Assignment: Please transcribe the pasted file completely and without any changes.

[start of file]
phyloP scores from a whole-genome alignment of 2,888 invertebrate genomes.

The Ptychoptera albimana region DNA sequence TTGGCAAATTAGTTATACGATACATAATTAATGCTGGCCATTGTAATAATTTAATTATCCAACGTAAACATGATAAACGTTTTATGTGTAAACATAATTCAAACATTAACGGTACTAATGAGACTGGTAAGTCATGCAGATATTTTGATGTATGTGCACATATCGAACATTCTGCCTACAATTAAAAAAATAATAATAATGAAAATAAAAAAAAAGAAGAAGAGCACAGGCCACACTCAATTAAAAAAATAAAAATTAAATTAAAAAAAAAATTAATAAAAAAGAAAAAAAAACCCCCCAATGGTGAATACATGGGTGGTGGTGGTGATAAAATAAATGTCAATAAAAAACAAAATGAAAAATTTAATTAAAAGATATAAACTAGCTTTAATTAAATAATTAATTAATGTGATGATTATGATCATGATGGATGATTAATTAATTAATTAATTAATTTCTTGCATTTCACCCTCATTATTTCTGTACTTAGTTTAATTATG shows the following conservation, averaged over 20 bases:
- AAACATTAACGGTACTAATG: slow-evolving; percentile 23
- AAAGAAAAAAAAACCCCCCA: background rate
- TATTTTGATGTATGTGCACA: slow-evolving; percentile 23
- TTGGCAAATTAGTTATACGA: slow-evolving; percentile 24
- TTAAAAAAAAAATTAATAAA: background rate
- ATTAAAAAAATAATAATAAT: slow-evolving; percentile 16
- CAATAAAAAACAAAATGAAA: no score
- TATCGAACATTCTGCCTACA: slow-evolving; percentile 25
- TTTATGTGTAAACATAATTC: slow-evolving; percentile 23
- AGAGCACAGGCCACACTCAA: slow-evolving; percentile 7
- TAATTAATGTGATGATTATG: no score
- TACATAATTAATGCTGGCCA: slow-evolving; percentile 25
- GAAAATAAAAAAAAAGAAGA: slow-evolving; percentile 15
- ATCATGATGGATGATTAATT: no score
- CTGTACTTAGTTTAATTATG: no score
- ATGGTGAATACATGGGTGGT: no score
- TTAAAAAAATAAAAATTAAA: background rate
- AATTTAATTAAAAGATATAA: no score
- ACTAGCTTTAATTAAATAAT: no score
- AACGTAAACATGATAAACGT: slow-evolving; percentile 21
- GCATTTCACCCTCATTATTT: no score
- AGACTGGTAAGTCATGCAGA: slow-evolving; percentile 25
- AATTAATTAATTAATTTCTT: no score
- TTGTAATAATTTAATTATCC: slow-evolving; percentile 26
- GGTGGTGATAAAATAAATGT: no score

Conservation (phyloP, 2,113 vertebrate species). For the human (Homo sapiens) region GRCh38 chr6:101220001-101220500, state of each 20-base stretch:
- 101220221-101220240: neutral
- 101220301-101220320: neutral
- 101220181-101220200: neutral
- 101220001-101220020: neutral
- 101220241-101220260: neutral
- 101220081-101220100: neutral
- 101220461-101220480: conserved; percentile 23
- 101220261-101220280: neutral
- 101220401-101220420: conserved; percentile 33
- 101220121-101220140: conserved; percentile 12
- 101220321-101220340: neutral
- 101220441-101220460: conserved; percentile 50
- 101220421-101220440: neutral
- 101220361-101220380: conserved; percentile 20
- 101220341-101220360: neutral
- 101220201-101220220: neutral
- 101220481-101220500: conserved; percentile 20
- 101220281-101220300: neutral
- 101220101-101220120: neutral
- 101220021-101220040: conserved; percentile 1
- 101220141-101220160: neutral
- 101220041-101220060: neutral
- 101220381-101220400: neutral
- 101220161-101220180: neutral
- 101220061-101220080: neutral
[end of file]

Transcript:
phyloP scores from a whole-genome alignment of 2,888 invertebrate genomes.

The Ptychoptera albimana region DNA sequence TTGGCAAATTAGTTATACGATACATAATTAATGCTGGCCATTGTAATAATTTAATTATCCAACGTAAACATGATAAACGTTTTATGTGTAAACATAATTCAAACATTAACGGTACTAATGAGACTGGTAAGTCATGCAGATATTTTGATGTATGTGCACATATCGAACATTCTGCCTACAATTAAAAAAATAATAATAATGAAAATAAAAAAAAAGAAGAAGAGCACAGGCCACACTCAATTAAAAAAATAAAAATTAAATTAAAAAAAAAATTAATAAAAAAGAAAAAAAAACCCCCCAATGGTGAATACATGGGTGGTGGTGGTGATAAAATAAATGTCAATAAAAAACAAAATGAAAAATTTAATTAAAAGATATAAACTAGCTTTAATTAAATAATTAATTAATGTGATGATTATGATCATGATGGATGATTAATTAATTAATTAATTAATTTCTTGCATTTCACCCTCATTATTTCTGTACTTAGTTTAATTATG shows the following conservation, averaged over 20 bases:
- AAACATTAACGGTACTAATG: slow-evolving; percentile 23
- AAAGAAAAAAAAACCCCCCA: background rate
- TATTTTGATGTATGTGCACA: slow-evolving; percentile 23
- TTGGCAAATTAGTTATACGA: slow-evolving; percentile 24
- TTAAAAAAAAAATTAATAAA: background rate
- ATTAAAAAAATAATAATAAT: slow-evolving; percentile 16
- CAATAAAAAACAAAATGAAA: no score
- TATCGAACATTCTGCCTACA: slow-evolving; percentile 25
- TTTATGTGTAAACATAATTC: slow-evolving; percentile 23
- AGAGCACAGGCCACACTCAA: slow-evolving; percentile 7
- TAATTAATGTGATGATTATG: no score
- TACATAATTAATGCTGGCCA: slow-evolving; percentile 25
- GAAAATAAAAAAAAAGAAGA: slow-evolving; percentile 15
- ATCATGATGGATGATTAATT: no score
- CTGTACTTAGTTTAATTATG: no score
- ATGGTGAATACATGGGTGGT: no score
- TTAAAAAAATAAAAATTAAA: background rate
- AATTTAATTAAAAGATATAA: no score
- ACTAGCTTTAATTAAATAAT: no score
- AACGTAAACATGATAAACGT: slow-evolving; percentile 21
- GCATTTCACCCTCATTATTT: no score
- AGACTGGTAAGTCATGCAGA: slow-evolving; percentile 25
- AATTAATTAATTAATTTCTT: no score
- TTGTAATAATTTAATTATCC: slow-evolving; percentile 26
- GGTGGTGATAAAATAAATGT: no score

Conservation (phyloP, 2,113 vertebrate species). For the human (Homo sapiens) region GRCh38 chr6:101220001-101220500, state of each 20-base stretch:
- 101220221-101220240: neutral
- 101220301-101220320: neutral
- 101220181-101220200: neutral
- 101220001-101220020: neutral
- 101220241-101220260: neutral
- 101220081-101220100: neutral
- 101220461-101220480: conserved; percentile 23
- 101220261-101220280: neutral
- 101220401-101220420: conserved; percentile 33
- 101220121-101220140: conserved; percentile 12
- 101220321-101220340: neutral
- 101220441-101220460: conserved; percentile 50
- 101220421-101220440: neutral
- 101220361-101220380: conserved; percentile 20
- 101220341-101220360: neutral
- 101220201-101220220: neutral
- 101220481-101220500: conserved; percentile 20
- 101220281-101220300: neutral
- 101220101-101220120: neutral
- 101220021-101220040: conserved; percentile 1
- 101220141-101220160: neutral
- 101220041-101220060: neutral
- 101220381-101220400: neutral
- 101220161-101220180: neutral
- 101220061-101220080: neutral